Then pass on their social disease,
    Go get your penicillin.'

    What??

    The title track, admittedly, is not bad but is nothing new (actually, a poorer take on 'You Better You Bet'). Again, stupid keyboard backing (and flubbed guitar solo) and the unforgettable refrain 'It's hard, it's so very very hard!' Ever tried using that on the dancefloor? Sure, it works every time!

    'Dangerous', written by the bass player Bill Wyman is not bad but Daltrey's singing is again terrible.

    'Eminence Front' is a classic Who song with no involvement from Daltrey (thank God) and it sounds as though it would have suited Townshend's solo work well. What's it about? Who cares. Great groove, excellent drumming from Jones.

    The record takes another nosedive with 'I've Known No War', thanks to Daltrey's macho singing, destroying any kind of message there was in the tune.

    'One Life's Enough' is another decent effort but why are the synths on this album so bad??? Was Townshend using his daughter's toy keyboard??

    'One at a Time'. God awful and the worst production I've ever heard from the Who (another Entwistle track).

    'Why Did I Fall for That?' Ironic! Actually, not too bad a track but sounds very familiar to something else they did.

    I can't bring myself to mention the last two tracks but it doesn't get much better. No originality on It's Hard and it's safe to say that Townshend was saving his best for his excellent solo career. He did not care for the Who and it really shows on this album. For that, it is a half-way interesting listen. It can't be entirely written off ('Eminence Front' is excellent) but this is certainly the worst record The Who ever released.

    Rolling Stone gave this 5/5 upon release, so go with their view and buy it now!!

    Yours,

    Mark Prindle.







    It's HardThe Who
  • The Best of The Beach Boys: Unreleased

    Set 14 2008, 13h06

    As one of the best and most enduring bands in pop history, The Beach Boys have one of the biggest back catalogues of any group. Yet, still so many tracks remain unreleased and their judgement throughout the years to keep so many good songs in the vault was questionable at best. Indeed, group politics played a big part in keeping several great songs off albums, in favour of dreck, particularly in the latter stages of their career. Here are some of their best unreleased songs that were either unfinished or completed and yet still didn't appear on any Beach Boys studio LP.

    'Awake' (Brian Wilson) - Recorded as a demo by Brian Wilson in 1970, the song didn't make it onto any album. It is a song probably more suited to another group, which is likely why is was given away to his wife's group, American Spring. Still, a tremendous song which holds up on this piano-only demo with Brian's falsetto still strong at this point.

    'Brian's Back' (Mike Love) - A harmless enough song, written by Mike Love, as an ode to Brian Wilson's return to recording and touring in 1976. Cornball lyrics which constantly harken back to the 'glory days' but he just about manages to stay on the right side of good taste. Would have been ideal as a closer on the otherwise terrible 15 Big Ones.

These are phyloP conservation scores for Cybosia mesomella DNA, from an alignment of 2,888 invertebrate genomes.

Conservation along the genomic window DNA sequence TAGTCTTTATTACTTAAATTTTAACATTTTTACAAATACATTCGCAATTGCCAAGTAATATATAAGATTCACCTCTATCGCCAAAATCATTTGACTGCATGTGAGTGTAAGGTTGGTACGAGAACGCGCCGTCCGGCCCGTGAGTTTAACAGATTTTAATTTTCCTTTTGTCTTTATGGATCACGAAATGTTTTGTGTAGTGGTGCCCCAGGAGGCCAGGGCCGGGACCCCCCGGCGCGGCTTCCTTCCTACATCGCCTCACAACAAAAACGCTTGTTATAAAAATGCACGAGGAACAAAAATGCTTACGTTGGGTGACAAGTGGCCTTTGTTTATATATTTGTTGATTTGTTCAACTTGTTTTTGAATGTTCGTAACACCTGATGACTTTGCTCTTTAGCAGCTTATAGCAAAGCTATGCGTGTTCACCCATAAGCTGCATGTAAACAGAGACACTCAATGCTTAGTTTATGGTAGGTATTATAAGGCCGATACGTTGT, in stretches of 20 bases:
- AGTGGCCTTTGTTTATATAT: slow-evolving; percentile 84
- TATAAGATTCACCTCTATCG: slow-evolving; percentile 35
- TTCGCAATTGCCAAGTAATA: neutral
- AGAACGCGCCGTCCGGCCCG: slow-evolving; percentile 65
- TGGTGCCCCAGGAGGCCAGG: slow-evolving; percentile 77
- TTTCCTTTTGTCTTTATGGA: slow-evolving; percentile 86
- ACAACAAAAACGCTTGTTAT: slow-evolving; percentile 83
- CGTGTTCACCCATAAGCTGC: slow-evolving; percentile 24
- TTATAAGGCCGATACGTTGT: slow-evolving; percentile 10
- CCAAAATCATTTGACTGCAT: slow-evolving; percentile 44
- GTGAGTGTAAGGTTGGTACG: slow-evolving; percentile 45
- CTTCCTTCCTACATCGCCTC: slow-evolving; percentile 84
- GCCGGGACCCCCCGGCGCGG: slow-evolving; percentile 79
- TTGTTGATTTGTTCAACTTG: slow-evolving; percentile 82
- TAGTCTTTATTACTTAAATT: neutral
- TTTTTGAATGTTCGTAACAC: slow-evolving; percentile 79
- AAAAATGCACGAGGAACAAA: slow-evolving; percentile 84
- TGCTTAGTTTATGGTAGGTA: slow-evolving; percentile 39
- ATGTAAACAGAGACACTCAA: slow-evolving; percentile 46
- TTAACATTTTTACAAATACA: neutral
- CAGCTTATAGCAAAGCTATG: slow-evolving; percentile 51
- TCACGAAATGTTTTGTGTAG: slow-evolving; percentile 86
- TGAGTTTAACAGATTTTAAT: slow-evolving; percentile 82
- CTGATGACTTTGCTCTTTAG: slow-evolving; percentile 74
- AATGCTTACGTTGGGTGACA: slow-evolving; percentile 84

'City Blues' (Brian Wilson) - A great demo cut by Brian and Dennis Wilson during both of their lowest drug dependant points in either 1981 or 1982. Easily better and more intricate than anything on the previous three Beach Boys albums, it eventually appeared on Gettin' In Over My Head with Eric Clapton on lead guitar. No doubt ignored because of the circumstances in which it was created.

    'Lady' (aka 'Fallin' In Love) (Dennis Wilson) - It is astonishing that a song of this quality was ignored at any point, even if it was a Dennis number. Rejected for both Sunflower and Surf's Up, Dennis released the song on his own anyway. One of the great Beach Boys lost classics without a doubt.

    'My Solution' (Brian Wilson) - A creepy number done in the manner of SMiLE, 'My Solution' was worked on in 1970 and 1980 but never released unfortunately. It is certainly one of the most interesting demos the Beach Boys ever did with clashing chords, bubbling sound effects and strange instrumentation. Brian eventually did a disappointing version on his solo album Imagination with a rotten extra verse, calling it 'Happy Days'.

    'Soulful Old Man Sunshine' (Brian Wilson, Rick Henn) - Although eventually issued on a compilation in 1998, this track was overlooked at the time (early 70s) which said more about the quality of the other songs the group were writing at the time than anything else. This is totally inspired however and very unlike anything else in the Beach Boys canon. Brian Wilson at his best.

    'Sherry, She Needs Me' (Brian Wilson w/lyrics) - With the backing track from the mid-60s, Brian did a vocal circa 1977. Why this was ignored for something like the MIU album is, again, a mystery. Easily better than half of that particular record, the song again appeared on Brian's 1998 album Imagination called 'She Says That She Needs Me'

    'Stevie' (Brian Wilson) - From 1980, this song has yet to appear at all on a Bri solo album or a compilation. Interesting, as it is a great song for the time. Easily better than anything on Keepin' The Summer Alive but didn't get past the rough demo stage, although there is a brass section on the track. Might be a tribute to Stevie Wonder?

    'Still I Dream Of It' (Brian Wilson) - Arguably the greatest unreleased Beach Boys song ever, this 1977/78 effort was lost in the shuffle of the rejected Adult Child project. With great lyrics and music from Brian, there are two versions - one with a bare vocal and piano and the 'official' version with full backing. The rough version appeared on Brian's self appraising album 'I Just Wasn't Made For These Times' in 1995.

    'You've Lost That Lovin' Feelin' (Spector, Weil, Mann) Always a huge fan of Phil Spector, Brian tackles this classic perfectly and it really puts the covers on 15 Big Ones to shame. From late 1976.

    The Beach BoysBrian Wilson
  • Only one GG in Rock Music

    Ago 24 2008, 20h01

    And it isn't Gary Glitter. Sorry, Mr Gadd

    GG Allin
    ________________________________

    GG Allin
    Gary Glitter